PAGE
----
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Some account of the

and of the rise and progress of the
commercial Navy of Great Britain. 1834

SOURCE: The Saturday Magazine, No. 117. Supplement, April, 1834

The progress of steam-navigation, for the first ten or twelve years after its introduction into this country, was extremely slow; most of the vessels then built were very deficient in power, and, indeed, no very material improvements in their architecture—especially in the Port of London—were made for several years later. Since 1829, the progress made in steam-navigation, both as respects its extension, and in the modelling and construction of the vessels, has been exceedingly rapid. The benefits which it has conferred on the country are most strongly illustrated in reference to Ireland. We learn, that formerly, from the time a sailing-vessel was first prepared to start from Liverpool, to the time of her arrival in Dublin, a week might be calculated as a fair average of her passage. The first steamer was established between those two ports in 1821; the voyage is now performed in about twelve hours, and the Post-office Packet, Dolphin, has made the passage, a distance of 137 miles, in 10 hours and 18 minutes! At the present period, it may fairly be computed, that a capital of nearly a million is engaged in steam-communication between the two countries. The benefit to Ireland is of course exceedingly great; her exports have consequently nearly been doubled; and some idea of the extent of the trade may be formed from the fact, that about 400,000 head of cattle, sheep, and pigs, are annually imported into Liverpool alone; whilst the importation of grain and meal from Ireland, into Great Britain, has been augmented threefold since 1815.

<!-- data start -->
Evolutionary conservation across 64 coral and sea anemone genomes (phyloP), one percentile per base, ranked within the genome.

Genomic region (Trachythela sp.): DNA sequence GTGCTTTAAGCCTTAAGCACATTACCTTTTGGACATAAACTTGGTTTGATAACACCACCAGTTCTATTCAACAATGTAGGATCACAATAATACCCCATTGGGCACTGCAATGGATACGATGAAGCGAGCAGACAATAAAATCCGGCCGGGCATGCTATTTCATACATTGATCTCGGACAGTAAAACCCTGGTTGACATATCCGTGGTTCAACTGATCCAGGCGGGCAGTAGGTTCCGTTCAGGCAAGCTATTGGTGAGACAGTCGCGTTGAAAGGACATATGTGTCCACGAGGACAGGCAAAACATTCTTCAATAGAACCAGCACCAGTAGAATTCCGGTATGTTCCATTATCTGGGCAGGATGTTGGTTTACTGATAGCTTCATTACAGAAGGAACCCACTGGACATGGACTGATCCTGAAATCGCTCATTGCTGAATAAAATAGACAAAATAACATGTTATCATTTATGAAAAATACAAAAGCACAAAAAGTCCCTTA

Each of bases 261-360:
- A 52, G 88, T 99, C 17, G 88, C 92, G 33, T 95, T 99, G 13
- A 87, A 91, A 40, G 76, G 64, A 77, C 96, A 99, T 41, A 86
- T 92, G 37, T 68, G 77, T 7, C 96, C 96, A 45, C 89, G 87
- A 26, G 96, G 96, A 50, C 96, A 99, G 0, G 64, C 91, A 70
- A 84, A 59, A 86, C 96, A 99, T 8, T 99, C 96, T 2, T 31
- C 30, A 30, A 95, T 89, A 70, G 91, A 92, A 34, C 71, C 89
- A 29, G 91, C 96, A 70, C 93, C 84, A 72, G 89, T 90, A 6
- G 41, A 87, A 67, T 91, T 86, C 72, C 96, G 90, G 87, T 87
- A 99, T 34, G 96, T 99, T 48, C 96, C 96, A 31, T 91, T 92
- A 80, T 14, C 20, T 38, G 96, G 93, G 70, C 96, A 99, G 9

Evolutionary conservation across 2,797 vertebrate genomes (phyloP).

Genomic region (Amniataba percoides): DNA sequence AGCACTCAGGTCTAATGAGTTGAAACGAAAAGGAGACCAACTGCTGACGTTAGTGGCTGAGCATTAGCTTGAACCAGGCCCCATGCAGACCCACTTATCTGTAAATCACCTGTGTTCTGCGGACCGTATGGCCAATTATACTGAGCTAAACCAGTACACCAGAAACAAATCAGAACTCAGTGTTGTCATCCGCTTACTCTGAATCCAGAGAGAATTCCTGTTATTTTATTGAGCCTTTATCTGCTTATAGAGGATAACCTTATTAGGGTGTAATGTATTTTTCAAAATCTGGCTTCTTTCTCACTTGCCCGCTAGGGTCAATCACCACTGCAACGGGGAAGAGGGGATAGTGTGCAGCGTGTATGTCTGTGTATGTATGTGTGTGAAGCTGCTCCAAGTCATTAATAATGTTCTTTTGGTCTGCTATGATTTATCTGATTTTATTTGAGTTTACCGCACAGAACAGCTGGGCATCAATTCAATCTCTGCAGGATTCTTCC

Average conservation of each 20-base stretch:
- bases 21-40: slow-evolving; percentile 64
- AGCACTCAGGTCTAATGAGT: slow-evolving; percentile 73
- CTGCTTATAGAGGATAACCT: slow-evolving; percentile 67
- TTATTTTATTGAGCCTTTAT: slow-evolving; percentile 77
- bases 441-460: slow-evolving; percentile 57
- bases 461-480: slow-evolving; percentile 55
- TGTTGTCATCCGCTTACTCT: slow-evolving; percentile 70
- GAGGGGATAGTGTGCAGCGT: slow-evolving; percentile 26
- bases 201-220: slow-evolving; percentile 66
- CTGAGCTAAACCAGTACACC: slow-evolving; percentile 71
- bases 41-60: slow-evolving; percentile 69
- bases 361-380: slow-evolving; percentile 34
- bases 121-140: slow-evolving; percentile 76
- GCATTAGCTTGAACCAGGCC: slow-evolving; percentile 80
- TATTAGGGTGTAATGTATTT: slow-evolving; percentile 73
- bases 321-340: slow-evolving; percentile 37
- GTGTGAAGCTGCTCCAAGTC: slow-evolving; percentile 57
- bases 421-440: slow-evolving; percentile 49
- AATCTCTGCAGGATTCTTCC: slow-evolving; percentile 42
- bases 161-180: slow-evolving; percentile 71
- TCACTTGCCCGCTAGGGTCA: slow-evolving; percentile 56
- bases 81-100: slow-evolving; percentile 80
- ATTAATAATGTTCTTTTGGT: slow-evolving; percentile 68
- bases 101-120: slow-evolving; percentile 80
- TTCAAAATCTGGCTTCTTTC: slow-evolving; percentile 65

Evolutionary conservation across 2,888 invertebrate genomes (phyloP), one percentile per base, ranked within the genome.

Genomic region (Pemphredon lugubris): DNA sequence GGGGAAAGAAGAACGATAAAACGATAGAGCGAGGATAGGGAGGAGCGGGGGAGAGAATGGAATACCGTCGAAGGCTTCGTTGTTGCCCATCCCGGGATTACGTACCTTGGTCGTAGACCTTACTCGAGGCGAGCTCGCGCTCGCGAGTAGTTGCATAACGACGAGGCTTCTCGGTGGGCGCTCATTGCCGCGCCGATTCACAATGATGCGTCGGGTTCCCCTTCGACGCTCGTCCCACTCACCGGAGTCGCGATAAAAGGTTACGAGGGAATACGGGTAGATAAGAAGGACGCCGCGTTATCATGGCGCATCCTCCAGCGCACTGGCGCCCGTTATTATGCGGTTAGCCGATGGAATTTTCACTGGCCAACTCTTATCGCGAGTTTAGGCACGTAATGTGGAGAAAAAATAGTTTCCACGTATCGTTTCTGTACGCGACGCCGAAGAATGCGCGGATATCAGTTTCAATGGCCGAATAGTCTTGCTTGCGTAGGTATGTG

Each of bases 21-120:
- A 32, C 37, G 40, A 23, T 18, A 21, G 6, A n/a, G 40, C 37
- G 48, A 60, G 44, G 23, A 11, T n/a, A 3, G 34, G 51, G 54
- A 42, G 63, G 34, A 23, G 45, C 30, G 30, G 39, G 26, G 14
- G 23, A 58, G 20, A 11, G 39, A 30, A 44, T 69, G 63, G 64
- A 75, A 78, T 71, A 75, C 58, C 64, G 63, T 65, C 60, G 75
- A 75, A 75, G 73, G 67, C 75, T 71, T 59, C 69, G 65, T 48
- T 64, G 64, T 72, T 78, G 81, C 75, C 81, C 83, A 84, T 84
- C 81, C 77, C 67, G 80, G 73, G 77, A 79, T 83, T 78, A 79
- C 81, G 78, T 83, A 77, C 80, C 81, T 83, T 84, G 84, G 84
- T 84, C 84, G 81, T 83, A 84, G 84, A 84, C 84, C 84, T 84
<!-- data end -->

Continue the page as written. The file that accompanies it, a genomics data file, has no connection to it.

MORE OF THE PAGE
According to a Parliamentary return, the number of steam vessels in 1829, was 342, of the aggregate burden of 31,355 register tons; of which number, 241 vessels and 20,611 tons belonged to England; 75 vessels and 5953 tons to Scotland; and 26 vessels and 4791 tons to Ireland. About 30 steamers have on an average been built annually since that period, so that the present number in the United Kingdom, may be computed at nearly 500.

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